But I would point out on behalf of the Postmaster-General, that it is very important that his Department should assert their rights in connection with traffic of all sorts and kinds. The Department fully recognise that in all probability it will be some time before the motor system is developed to its fullest extent, and until that is the case it may not be the duty of the Post Office to take advantage generally of that system of transport for their mails; but they also feel that they should lose no time in asserting the rights they undoubtedly have of making use of all kinds of locomotion. The Postmaster-General is extremely anxious that every respect should be paid to your Lordships' House, and has asked me, therefore, to make these few remarks in moving the following Amendment— And whereas it has been agreed between the Company and the Postmaster-General that the following provisions shall apply with respect to the conveyance of mails by omnibuses, coaches, carts, and other road vehicles, be it therefore enacted that— (1) The Company shall convey by any omnibus, coach, cart, or other road vehicle provided, worked, or used on a regular or periodical service in connection with, or in extension "of, their railway system, and habitually moved by mechanical power, all such mails (with the officers of the Post Office in charge thereof) as may be tendered by the Postmaster-General for conveyance by such vehicle, and shall receive and deliver such mails from or to any Post Office or officer of the Post Office on the route of such vehicle. Then follow conditions with which I do not think I need trouble your Lordships. I beg to move the Amendment.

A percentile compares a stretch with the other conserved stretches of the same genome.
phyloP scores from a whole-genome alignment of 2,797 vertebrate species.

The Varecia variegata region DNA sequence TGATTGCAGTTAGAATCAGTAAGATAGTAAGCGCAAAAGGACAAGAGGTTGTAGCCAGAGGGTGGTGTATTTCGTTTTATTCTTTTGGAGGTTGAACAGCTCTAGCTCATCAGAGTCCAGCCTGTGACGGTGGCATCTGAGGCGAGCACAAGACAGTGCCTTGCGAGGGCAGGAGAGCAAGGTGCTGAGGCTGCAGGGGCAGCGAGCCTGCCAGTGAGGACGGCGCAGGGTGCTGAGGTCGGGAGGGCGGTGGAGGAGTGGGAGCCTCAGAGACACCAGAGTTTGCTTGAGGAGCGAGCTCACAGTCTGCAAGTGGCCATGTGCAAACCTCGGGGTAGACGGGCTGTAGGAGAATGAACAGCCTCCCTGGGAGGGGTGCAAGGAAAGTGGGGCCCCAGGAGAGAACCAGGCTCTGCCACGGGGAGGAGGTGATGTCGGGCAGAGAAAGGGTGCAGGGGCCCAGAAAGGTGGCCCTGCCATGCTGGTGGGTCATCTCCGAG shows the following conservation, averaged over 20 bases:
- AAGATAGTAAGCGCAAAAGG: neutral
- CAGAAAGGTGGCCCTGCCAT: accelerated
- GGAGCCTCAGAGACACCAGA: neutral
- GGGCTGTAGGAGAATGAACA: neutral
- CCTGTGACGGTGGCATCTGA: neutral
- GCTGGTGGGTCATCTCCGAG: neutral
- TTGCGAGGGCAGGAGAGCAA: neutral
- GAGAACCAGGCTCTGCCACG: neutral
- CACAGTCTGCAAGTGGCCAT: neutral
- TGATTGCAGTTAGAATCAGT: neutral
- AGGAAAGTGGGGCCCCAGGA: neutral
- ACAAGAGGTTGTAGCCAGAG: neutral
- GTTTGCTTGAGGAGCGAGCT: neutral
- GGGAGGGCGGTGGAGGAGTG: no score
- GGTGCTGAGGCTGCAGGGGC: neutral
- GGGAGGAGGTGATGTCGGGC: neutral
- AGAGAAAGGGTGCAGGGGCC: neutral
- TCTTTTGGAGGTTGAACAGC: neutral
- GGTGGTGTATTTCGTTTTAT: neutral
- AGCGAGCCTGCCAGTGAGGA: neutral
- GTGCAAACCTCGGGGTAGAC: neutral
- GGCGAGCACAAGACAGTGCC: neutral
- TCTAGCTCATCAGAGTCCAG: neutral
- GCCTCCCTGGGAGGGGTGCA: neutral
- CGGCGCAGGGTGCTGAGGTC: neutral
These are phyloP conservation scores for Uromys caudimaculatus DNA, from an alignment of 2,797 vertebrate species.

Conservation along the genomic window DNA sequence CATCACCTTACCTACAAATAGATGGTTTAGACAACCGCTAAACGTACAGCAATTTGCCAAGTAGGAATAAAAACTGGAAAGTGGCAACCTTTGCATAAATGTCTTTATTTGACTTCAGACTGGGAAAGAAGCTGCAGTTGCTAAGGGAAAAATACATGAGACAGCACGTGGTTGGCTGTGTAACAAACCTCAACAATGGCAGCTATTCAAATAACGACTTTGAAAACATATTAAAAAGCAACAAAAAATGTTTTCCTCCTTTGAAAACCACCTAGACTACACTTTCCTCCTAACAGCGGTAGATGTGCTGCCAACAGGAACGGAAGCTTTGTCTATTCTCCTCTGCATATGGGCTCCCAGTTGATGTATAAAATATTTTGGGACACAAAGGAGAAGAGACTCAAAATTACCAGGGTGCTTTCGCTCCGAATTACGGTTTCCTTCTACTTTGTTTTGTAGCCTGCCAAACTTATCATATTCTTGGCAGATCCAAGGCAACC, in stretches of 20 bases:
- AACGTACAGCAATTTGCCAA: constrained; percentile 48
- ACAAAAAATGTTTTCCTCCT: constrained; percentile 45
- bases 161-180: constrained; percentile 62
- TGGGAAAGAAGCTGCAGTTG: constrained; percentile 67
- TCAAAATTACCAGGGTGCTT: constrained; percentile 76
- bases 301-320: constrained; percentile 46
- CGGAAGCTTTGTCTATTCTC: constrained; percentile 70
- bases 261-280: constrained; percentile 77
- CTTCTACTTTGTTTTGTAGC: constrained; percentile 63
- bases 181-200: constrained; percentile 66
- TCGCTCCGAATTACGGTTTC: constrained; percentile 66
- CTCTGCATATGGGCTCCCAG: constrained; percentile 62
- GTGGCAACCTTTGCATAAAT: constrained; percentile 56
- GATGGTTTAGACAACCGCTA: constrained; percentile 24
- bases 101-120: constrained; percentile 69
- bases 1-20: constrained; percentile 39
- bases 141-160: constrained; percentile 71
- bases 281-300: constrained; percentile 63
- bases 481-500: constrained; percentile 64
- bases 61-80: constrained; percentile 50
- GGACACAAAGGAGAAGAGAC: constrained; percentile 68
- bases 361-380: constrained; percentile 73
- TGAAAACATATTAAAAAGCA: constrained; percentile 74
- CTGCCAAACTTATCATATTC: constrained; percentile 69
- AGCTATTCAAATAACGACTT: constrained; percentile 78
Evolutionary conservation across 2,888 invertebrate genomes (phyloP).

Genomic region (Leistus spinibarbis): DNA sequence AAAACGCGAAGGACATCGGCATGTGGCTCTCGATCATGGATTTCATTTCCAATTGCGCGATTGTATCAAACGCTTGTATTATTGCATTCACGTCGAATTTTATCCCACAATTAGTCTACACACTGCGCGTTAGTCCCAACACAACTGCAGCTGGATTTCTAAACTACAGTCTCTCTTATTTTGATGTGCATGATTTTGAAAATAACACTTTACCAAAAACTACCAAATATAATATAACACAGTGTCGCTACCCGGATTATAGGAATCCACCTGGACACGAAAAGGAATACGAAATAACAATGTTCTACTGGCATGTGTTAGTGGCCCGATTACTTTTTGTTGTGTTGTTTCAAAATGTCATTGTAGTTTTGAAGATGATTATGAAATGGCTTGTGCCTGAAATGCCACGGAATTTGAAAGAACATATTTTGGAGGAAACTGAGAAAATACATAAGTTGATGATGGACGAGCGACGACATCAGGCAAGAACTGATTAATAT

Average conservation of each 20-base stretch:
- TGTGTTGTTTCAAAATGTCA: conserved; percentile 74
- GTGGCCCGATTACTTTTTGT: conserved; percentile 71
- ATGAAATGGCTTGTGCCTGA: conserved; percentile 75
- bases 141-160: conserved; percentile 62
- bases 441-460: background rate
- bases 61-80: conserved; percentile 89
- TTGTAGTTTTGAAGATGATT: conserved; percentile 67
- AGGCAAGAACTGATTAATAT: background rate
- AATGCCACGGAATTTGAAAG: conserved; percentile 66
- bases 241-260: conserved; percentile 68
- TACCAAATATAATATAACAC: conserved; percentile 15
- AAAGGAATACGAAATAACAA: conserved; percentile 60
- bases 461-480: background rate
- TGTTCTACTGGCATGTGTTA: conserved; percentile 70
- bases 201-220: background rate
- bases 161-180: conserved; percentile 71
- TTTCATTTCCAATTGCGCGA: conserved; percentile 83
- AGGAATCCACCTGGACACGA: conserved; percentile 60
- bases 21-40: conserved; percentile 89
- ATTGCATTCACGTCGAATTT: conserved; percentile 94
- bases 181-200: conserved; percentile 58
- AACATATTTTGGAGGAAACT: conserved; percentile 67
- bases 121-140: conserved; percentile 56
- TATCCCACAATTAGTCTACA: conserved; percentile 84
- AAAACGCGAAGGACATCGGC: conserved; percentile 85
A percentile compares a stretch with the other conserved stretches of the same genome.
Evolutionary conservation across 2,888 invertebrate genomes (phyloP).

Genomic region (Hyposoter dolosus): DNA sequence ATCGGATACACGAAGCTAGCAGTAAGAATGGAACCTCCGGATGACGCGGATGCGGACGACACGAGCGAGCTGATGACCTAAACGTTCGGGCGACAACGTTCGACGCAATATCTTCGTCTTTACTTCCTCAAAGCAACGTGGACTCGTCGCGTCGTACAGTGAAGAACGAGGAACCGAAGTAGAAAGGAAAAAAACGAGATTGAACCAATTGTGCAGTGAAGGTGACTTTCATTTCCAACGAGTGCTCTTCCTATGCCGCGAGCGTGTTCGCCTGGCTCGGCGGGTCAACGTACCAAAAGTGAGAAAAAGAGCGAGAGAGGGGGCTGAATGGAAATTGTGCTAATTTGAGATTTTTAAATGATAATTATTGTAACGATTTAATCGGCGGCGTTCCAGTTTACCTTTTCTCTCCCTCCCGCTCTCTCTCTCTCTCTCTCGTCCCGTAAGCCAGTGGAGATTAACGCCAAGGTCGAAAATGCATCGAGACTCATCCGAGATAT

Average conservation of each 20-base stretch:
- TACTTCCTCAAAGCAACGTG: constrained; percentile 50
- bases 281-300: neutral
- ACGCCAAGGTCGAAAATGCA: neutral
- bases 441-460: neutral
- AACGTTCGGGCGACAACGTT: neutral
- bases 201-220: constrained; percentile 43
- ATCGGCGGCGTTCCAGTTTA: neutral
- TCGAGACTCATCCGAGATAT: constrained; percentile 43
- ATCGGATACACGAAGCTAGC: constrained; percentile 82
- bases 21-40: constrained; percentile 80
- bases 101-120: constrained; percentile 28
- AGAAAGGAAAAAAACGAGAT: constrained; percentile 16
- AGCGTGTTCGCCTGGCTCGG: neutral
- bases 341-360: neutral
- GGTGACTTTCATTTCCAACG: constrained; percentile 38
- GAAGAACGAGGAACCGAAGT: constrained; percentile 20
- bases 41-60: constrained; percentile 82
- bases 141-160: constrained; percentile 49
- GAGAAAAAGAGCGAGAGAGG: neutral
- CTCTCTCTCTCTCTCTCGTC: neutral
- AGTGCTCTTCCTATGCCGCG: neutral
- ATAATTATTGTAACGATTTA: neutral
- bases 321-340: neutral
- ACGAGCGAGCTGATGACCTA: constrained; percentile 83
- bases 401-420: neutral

Amendment moved— That this clause be there inserted." (The Marquess of Londonderry).